This push to adopt an addict identity happens even in adolescent treatment— despite the fact that most teens in treatment do not meet criteria for being addicted (some don’t even meet criteria for drug abuse!). Indeed, the vast majority are, not surprisingly, nondaily binge users of booze and pot. Nonetheless, at ever-younger ages, these kids are being pressured to view themselves primarily as addicts and alcoholics and to admit to having a chronic, lifelong illness with a 90% chance of relapse. Very little research has been done on the effects of this “treatment”—but given what we know about the fluidity of adolescent identity, it certainly has the potential to do significant harm.

For one, it can be a self-fulfilling prophecy—and I’ve spoken with quite a few people who have gone into adolescent treatment as marijuana users and emerged mis-using cocaine or prescription drugs, in part because they felt that they were “already addicts anyway.” Second, since research cannot predict which teens will outgrow their problems and which will have a chronic course, does it really make sense to have them all embrace a stigmatized identity centered around a disease?

By suggesting that every person who drinks too much or goes throug a period of frequent marijuana smoking is in the early stages of addiction, DSM V will help create an addiction epidemic. Without the category formerly known as “substance abuse” as a way to signal that the problem appears likely to be short-term, the presumption will be that “mild” substance use disorder is just the first step toward “severe.” This will only reinforce the already-troubling way that adolescent treatment centers label their patients.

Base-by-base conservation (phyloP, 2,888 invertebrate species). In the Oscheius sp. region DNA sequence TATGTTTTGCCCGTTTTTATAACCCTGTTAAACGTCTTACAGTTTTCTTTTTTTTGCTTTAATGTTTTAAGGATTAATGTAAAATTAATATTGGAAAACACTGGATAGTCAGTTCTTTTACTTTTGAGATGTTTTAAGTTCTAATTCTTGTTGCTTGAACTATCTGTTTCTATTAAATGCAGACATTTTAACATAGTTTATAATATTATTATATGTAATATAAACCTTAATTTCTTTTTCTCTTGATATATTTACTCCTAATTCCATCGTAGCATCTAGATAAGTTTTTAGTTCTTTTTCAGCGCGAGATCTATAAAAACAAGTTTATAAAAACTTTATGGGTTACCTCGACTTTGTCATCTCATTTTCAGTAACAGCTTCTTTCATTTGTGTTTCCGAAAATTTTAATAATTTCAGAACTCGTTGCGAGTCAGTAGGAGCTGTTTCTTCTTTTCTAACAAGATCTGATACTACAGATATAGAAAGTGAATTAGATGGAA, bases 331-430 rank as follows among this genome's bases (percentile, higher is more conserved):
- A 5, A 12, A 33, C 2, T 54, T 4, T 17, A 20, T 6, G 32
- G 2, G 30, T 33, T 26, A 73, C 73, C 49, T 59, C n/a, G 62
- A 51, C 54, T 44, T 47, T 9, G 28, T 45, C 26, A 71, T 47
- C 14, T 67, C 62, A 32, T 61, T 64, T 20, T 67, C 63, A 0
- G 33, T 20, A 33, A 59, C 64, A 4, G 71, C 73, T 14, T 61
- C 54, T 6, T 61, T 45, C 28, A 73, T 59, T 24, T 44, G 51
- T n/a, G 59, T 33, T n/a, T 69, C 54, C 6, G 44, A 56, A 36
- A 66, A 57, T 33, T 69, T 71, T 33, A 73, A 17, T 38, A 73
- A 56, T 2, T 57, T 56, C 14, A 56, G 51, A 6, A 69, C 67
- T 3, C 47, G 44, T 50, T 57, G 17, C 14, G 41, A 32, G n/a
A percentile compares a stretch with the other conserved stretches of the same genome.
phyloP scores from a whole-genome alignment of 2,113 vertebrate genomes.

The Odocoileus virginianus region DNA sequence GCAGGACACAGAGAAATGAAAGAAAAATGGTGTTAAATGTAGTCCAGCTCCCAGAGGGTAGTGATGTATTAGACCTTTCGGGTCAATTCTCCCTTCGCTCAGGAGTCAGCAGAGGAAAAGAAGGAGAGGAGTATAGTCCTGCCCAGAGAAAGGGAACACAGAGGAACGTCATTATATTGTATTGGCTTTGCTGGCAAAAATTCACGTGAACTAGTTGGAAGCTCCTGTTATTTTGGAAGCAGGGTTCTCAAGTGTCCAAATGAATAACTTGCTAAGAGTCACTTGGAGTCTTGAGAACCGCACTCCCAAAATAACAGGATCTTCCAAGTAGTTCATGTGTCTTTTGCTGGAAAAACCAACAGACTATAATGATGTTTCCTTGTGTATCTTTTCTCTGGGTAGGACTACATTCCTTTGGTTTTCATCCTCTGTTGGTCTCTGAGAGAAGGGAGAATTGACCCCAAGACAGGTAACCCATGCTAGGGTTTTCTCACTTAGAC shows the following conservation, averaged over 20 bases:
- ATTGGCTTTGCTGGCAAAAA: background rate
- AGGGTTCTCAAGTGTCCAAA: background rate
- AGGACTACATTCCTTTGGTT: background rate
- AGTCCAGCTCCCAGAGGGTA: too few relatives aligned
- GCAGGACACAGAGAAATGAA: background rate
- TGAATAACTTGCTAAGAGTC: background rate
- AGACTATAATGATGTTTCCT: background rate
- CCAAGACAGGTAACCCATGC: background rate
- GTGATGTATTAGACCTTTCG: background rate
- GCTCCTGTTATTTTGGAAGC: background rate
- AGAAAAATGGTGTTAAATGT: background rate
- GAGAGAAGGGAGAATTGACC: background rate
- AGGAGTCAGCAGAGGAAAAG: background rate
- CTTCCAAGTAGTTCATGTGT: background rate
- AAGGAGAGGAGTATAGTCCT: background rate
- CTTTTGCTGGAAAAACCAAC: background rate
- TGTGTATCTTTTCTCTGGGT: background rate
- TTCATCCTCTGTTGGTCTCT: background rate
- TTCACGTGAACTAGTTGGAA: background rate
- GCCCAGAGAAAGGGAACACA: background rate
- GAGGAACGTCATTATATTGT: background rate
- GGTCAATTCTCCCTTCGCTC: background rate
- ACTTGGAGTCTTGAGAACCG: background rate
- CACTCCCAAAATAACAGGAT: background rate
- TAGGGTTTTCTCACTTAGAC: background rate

It will also prop up the idea that abstinence is the only appropriate goal for treatment—even though a great deal of research supports treatments that do not require abstinence. Consequently, the new definition could undermine treatment aimed at moderation goals. And ironically, that’s often the only type of treatment that can reach people on the milder end of the spectrum. But if you see all substance use disorder as inevitably leading to addiction, you’re unlikely to see moderation goals as acceptable.

When I interviewed Dr. Allen Frances, professor emeritus at Duke University and Chair of the DSM IV Task Force—and a critic of the DSM V—for TIME.com [LINK], he shared my concerns. “I think the two terms have different meanings and different prognoses,” he said.